By Christopher Carbone, ,
Published January 29, 2018
Bowing to pressure by critics who have called it culturally offensive, the Cleveland Indians will remove the Chief Wahoo logo from its jerseys and caps beginning in the 2019 season.
After discussions with Major League Baseball and Commissioner Rob Manfred, the Indians will no longer sport the red-faced, smiling caricature during games.
The logo, which had been used by the team since 1947, has been deemed racist and offensive by critics.
Manfred told the Associated Press that the team conveyed to him that some fans have a “long-standing attachment” to the logo, but the Indians agreed that it’s “no longer appropriate” to use on the baseball field.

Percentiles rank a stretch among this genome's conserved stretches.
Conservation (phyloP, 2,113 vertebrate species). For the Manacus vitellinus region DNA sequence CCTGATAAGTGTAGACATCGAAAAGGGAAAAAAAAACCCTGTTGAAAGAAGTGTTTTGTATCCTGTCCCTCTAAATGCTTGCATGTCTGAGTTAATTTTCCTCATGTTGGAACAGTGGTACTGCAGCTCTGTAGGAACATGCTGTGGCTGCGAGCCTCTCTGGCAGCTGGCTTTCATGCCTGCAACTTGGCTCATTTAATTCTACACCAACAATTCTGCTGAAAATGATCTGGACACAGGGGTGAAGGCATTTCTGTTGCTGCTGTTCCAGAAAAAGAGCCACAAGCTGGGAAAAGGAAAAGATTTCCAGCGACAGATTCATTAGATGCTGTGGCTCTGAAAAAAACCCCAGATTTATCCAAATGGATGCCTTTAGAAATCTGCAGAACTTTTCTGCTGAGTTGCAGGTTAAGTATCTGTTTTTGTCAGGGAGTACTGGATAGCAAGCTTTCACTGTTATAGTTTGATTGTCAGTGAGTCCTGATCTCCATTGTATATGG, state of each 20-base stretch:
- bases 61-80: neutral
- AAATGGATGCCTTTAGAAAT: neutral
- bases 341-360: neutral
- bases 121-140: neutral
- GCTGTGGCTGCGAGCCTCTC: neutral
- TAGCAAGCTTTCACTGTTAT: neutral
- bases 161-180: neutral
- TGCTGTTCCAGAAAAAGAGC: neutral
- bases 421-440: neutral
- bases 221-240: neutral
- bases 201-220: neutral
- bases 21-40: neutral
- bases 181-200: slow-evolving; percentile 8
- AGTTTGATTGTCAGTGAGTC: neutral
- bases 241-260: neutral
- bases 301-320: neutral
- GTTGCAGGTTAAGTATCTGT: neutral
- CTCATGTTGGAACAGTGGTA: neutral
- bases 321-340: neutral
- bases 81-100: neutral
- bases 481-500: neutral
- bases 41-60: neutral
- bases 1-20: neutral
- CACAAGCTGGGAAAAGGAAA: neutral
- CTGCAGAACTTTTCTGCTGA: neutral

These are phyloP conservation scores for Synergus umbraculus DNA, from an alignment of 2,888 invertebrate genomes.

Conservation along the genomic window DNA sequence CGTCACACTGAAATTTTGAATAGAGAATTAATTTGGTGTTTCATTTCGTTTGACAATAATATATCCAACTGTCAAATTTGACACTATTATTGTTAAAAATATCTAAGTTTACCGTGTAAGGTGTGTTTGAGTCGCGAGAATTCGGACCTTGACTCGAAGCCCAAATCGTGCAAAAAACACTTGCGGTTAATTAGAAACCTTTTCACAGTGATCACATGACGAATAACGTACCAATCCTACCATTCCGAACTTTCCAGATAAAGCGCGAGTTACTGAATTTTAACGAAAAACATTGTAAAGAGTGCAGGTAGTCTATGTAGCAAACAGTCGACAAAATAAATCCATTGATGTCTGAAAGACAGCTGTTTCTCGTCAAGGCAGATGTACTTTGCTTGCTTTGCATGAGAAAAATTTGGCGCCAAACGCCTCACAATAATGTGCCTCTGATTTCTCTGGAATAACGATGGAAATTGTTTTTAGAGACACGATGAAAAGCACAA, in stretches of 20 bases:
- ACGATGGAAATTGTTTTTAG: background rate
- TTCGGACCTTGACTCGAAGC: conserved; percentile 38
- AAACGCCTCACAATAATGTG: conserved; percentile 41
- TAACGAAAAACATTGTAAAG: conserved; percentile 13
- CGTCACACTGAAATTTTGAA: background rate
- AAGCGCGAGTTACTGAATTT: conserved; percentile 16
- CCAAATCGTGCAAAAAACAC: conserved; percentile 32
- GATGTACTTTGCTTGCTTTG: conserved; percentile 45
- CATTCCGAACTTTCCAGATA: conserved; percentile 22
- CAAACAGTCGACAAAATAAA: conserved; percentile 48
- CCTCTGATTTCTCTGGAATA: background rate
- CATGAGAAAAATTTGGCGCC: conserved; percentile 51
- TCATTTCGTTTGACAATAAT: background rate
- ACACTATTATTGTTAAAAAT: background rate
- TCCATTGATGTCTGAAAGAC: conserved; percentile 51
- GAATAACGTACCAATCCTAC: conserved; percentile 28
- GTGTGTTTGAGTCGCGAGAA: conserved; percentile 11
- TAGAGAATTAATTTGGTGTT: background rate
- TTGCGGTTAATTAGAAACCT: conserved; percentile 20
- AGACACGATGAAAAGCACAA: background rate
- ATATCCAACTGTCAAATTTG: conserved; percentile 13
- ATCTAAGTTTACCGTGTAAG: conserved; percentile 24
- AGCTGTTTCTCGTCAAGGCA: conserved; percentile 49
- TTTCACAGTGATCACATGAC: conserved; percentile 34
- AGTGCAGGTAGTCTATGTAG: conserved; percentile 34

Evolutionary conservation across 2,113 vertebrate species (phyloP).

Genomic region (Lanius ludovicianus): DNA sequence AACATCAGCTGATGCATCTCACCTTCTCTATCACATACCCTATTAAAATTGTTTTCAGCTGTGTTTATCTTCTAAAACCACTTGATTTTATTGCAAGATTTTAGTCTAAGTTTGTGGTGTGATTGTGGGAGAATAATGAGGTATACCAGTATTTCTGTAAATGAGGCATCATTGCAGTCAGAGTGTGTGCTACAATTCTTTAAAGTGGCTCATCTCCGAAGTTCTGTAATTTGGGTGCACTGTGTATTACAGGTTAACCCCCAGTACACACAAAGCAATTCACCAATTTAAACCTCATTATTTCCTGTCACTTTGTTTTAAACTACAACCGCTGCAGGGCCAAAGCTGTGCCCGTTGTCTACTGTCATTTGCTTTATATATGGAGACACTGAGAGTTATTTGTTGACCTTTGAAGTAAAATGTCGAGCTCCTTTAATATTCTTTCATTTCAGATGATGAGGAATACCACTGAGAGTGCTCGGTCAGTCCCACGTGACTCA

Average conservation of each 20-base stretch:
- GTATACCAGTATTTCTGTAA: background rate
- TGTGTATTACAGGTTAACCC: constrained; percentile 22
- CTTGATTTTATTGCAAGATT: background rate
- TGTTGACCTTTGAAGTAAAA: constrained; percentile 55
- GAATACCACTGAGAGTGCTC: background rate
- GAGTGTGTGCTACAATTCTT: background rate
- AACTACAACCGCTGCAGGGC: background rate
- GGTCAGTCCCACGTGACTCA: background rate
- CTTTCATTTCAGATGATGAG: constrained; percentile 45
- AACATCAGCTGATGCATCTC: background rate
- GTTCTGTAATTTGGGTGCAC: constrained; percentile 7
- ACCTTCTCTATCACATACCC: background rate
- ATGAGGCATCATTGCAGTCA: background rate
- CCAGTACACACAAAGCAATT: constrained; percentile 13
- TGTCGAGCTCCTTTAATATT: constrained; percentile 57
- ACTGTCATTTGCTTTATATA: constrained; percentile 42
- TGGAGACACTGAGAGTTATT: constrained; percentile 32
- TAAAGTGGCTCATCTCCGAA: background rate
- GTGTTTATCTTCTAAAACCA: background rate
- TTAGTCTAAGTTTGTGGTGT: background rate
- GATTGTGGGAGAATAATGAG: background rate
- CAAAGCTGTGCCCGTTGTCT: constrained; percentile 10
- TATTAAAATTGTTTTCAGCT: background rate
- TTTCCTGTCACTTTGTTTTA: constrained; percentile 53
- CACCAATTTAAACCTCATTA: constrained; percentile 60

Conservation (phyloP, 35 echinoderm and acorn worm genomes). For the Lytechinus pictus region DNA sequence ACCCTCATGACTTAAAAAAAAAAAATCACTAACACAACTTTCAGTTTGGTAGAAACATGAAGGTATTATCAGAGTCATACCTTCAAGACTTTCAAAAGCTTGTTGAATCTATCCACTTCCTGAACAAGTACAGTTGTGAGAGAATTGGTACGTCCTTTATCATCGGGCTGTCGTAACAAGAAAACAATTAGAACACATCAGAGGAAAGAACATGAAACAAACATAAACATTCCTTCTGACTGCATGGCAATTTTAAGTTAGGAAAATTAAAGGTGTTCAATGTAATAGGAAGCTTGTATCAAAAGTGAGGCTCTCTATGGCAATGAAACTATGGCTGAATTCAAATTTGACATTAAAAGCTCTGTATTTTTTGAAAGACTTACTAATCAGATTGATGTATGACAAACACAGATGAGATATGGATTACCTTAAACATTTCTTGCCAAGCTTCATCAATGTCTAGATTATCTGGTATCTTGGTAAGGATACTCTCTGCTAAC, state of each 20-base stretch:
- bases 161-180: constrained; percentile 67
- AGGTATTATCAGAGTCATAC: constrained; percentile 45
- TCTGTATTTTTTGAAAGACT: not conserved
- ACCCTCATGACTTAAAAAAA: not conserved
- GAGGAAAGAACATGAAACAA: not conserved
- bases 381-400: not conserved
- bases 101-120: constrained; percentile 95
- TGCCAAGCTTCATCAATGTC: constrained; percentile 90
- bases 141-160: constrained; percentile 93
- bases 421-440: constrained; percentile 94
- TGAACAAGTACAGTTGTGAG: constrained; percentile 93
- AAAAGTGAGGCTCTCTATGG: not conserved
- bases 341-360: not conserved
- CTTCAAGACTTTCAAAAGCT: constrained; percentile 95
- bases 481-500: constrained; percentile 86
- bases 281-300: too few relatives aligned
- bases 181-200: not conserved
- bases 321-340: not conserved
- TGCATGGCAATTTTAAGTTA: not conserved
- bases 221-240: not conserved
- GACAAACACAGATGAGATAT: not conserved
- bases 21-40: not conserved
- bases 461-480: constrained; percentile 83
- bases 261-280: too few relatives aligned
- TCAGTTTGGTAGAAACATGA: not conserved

Under pressure, the team has been transitioning away from Chief Wahoo in recent years. The Indians introduced a block “C” insignia on their caps and have removed stadium signs with the Wahoo logo.
As recently as 2015, online readers of the Plain Dealer voted two to one to keep the Wahoo logo.
“When people look at Chief Wahoo, they think baseball,” Bob DiBiasio, the Indians’ senior vice president of public affairs, told the Cleveland Scene in 2012.
But it has long been criticized by some as insensitive to Native Americans. A 2005 American Psychological Association paper on the topic said that the mascots “undermine the ability of American Indian nations to portray accurate and respectful images of their culture, spirituality and traditions” and “are a contemporary example of prejudice by the dominant culture.”
The Associated Press contributed to this report.